Unlike the aforementioned scathing criticism of China, Quds newspaper said that the three-day visit by China’s high-level delegation to Tehran mainly focused on following up the implementation of the Iran-China 25-year comprehensive cooperation agreement. Arman Melli newspaper agreed, saying that the two countries are planning to take major steps toward implementing their strategic cooperation. EcoIran website stressed that the visit of China’s deputy prime minister to Tehran had been prepared before and was not related to China’s newly stated position on the three islands.
The conflicting positions inside Iran reflect the complexities of Iranian domestic politics and the fact that the country is suffering political and diplomatic isolation, with even its closest friends such as China and Russia distancing themselves from Tehran.
Pirouz Mojtahedzadeh, an Iranian academic and political analyst, in an article published in Arman-e Melli, said that Russia does not need Iran’s military technology, even though Moscow got Tehran to participate in its adventure in Ukraine. As a consequence, Iran has endured high political and economic costs in the international arena. Some countries that have condemned Russia’s invasion of Ukraine consider Iran to be a partner in this crime.
China, through its relations with Iran, aims to reap the maximum political, economic and geopolitical benefits from Tehran. Although it is true that China is mainly looking at the host of economic benefits that it can secure from the economic agreements it has concluded with Iran, it is also aiming to make Tehran a subordinate country, politically and geopolitically. In the same vein, Mohammad-Hossein Malaek, a former Iranian ambassador to Beijing, said in an interview with ISNA that the 25-year agreement remains a dead letter. “We have to be realistic and announce the true relations’ level to the public,” he said.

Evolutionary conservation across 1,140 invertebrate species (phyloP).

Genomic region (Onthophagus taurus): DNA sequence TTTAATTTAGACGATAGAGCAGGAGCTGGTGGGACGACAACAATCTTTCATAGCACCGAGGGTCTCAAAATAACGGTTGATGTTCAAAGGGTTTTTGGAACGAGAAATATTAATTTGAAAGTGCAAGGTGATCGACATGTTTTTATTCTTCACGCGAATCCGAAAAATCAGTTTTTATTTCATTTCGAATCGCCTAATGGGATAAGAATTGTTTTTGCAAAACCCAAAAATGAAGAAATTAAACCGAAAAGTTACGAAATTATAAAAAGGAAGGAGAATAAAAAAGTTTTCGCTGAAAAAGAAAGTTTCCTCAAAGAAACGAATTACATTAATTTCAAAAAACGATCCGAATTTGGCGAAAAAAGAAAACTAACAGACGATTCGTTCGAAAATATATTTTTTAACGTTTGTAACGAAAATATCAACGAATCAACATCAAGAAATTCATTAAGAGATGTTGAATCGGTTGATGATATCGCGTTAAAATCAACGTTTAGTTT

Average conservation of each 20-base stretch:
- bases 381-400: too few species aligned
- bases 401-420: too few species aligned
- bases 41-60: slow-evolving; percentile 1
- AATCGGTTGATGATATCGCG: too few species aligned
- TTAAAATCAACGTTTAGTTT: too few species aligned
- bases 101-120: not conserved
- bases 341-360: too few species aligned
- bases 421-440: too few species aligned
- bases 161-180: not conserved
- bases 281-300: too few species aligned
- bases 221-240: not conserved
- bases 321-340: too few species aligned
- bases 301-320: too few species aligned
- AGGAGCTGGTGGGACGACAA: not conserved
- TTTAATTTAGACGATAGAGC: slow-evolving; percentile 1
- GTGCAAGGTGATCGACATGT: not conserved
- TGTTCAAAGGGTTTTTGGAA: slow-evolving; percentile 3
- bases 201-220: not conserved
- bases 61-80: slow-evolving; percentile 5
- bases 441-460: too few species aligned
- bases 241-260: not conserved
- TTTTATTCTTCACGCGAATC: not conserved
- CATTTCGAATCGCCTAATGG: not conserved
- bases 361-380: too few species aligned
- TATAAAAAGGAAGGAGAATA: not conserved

Malaek added that the Chinese work thoroughly in international politics and they have plans to be the premier economy in the world. However, Russia’s adventure in Ukraine and China’s support for Moscow in the initial stages of the attack contributed to Beijing losing its international momentum and the West turned against it.
As for China’s declining interest in Iran, the Iranian diplomat said that, when reviewing the internal developments in Iran and the various assessments and surveys on Iran-China relations, he feels that Iran will not have anything in China in 10 to 15 years’ time. This is why China adopted an anti-Iran position in Saudi Arabia. Abdullah Kenji, editor-in-chief of Hamshahri newspaper, said: “It is normal for China to kick us. It wants to earn the trust of Arabs and not to provoke America.”
The Iranian regime has become quite fragile in front of its own people and the whole world, with its position worsened by the long-standing wave of protests across the country. If the regime does not tackle its internal and external crises as soon as possible, it will pay even higher costs and the whole political system may not be able to resist its inevitable, deadly fate.

Dr. Mohammed Al-Sulami is president of the International Institute for Iranian Studies (Rasanah). Twitter: @mohalsulami


Disclaimer: Views expressed by writers in this section are their own and do not necessarily reflect Arab News' point of view